News & Analysis at your fingertips.

We use a range of cookies to give you the best possible browsing experience. By continuing to use this website, you agree to our use of cookies.
You can learn more about our cookie policy here, or by following the link at the bottom of any page on our site. See our updated Privacy Policy here.

0

Notifications

Notifications below are based on filters which can be adjusted via Economic and Webinar Calendar pages.

Live Webinar

Live Webinar Events

0

Economic Calendar

Economic Calendar Events

0
Free Trading Guides
Subscribe
Please try again
More View more
Breaking news

Moderna CEO Predicts Vaccines to Struggle with Omicron - FT

Currency Market Volatility Surges on Trump Tariffs, AUD Eyes RBA

Currency Market Volatility Surges on Trump Tariffs, AUD Eyes RBA

Rich Dvorak, Analyst

CURRENCY VOLATILITY – TALKING POINTS:

Over the weekend, US President Donald Trump shocked markets with a tweet that stated tariffs on $200 Billion of Chinese goods will be raised from 10 percent to 25 percent this Friday. The remarks are said to be in response to US trade negotiators voicing concern that China showing signs of walking back on a possible trade deal.

The blindsiding escalation came as a surprise considering several headlines from the White House proclaiming that US-China trade talks were “going well” with plans for Chinese Vice Premier Liu He to travel to Washington, DC this week for the eleventh round of negotiations. In response to this latest jolt of uncertainty, traders began to sell risk and flock into ‘safe-havens’ while bidding up volatility.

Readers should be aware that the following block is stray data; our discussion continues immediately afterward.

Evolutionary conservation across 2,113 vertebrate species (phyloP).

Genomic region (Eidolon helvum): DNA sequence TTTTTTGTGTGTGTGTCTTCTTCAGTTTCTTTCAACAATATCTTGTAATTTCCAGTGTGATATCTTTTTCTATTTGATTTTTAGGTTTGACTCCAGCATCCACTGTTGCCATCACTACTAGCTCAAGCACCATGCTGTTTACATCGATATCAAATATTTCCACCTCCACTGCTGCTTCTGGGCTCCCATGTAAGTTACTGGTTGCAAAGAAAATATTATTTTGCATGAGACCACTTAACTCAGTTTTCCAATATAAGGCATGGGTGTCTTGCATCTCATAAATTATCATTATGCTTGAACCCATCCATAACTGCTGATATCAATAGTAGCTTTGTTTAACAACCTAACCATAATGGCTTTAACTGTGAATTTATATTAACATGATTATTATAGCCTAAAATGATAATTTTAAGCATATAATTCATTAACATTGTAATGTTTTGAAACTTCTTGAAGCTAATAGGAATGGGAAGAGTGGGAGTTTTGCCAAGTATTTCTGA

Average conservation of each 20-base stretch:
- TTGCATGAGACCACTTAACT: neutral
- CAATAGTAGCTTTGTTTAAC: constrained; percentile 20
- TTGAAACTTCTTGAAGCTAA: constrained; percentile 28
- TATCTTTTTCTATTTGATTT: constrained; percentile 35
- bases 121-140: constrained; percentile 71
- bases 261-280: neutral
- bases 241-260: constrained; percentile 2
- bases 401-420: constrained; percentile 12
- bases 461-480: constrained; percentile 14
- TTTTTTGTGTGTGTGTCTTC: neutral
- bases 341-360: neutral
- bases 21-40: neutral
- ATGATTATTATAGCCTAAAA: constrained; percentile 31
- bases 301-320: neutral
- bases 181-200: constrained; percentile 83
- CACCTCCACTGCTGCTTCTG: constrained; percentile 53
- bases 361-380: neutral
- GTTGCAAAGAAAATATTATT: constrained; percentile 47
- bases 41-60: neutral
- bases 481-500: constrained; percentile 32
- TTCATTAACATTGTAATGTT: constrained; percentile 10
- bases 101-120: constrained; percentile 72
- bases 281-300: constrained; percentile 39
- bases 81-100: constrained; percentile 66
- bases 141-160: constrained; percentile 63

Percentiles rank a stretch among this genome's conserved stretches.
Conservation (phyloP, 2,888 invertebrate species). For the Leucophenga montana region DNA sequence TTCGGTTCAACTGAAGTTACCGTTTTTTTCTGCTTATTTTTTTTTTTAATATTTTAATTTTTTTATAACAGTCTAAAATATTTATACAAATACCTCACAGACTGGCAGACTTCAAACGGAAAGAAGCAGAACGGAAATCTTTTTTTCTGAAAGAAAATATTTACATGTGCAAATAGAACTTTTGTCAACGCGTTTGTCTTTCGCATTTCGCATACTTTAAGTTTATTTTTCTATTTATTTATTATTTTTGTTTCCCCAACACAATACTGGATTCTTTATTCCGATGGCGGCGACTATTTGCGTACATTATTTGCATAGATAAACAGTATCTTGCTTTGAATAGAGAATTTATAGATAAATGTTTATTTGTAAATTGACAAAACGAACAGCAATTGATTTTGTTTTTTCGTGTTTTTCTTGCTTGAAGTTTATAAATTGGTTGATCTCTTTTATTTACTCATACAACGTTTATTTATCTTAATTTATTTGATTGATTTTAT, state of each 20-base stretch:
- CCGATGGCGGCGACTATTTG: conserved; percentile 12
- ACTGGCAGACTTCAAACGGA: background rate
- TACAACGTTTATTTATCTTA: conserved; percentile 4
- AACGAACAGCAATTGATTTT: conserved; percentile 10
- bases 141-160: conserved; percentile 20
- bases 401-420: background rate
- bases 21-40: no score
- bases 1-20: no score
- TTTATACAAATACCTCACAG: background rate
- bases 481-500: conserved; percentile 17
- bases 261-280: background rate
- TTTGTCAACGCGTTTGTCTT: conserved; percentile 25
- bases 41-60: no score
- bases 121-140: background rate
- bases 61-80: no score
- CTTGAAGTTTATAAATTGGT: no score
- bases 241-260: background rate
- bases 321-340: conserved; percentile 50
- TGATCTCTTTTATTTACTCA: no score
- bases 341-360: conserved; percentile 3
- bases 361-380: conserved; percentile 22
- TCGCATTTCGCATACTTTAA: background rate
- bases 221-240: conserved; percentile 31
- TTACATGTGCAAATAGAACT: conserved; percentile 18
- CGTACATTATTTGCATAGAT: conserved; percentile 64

DXY US DOLLAR INDEX 1-WEEK IMPLIED VOLATILITY PRICE CHART: DAILY TIME FRAME (JANUARY 01, 2019 TO MAY 06, 2019)

DXY US Dollar Implied Volatility Price Chart

Consequently, the DXY US Dollar Index 1-week implied volatility measure surged to 5.95 percent as the gauge continues to show signs that forex market volatility could be rebounding off recent lows. Price action in the Chinese Yuan also ticked higher with USDCNH jumping the most since 2015 when the CNY was devalued.

FOREX MARKET IMPLIED VOLATILITY AND TRADING RANGES

Currency Market Volatility Surges on Trump Tariffs, AUD Eyes RBA Currency Market Volatility Surges on Trump Tariffs, AUD Eyes RBA

Meanwhile, with the Reserve Bank of Australia on deck to announce its latest interest rate decision, AUDUSD is expected to be the most active currency pair over the next 24-hours with an implied volatility of 21.16 percent which is its highest reading since June 2016. As such, forex traders might expect the Aussie to trade between 0.6913 and 0.7067 with a 68 percent statistical probability.

AUDUSD PRICE CHART: DAILY TIME FRAME (DECEMBER 18, 2018 TO MAY 06, 2019)

AUDUSD Price Chart Implied Volatility before May 2019 RBA meeting

Since the RBA released its March meeting minutes, rate cut bets have accumulated and contributed to the sizable move lower in AUDUSD. Now, overnight indexed swaps are pricing a 46 percent chance that the RBA lowers its overnight cash rate by 25 basis points at tomorrow’s meeting.

If the RBA does in fact cut rates, AUDUSD could potentially target the 0.6900 price level – particularly if trade uncertainty is cited by the central bank as a contributing factor to its decision. Conversely, a firm yet cautious tone from the RBA where the central bank stands pat on rates could bolster the Australian Dollar. Although, upside may be limited by downtrend resistance or further dovishness conveyed by the RBA despite if it leaves rates unchanged.

TRADING RESOURCES

Whether you are a new or experienced trader, DailyFX has multiple resources available to help you: an indicator for monitoring trader sentiment; quarterly trading forecasts; analytical and educational webinars held daily; trading guides to help you improve trading performance, and even one for those who are new to FX trading.

- Written by Rich Dvorak, Junior Analyst for DailyFX

- Follow @RichDvorakFX on Twitter

DailyFX provides forex news and technical analysis on the trends that influence the global currency markets.

DISCLOSURES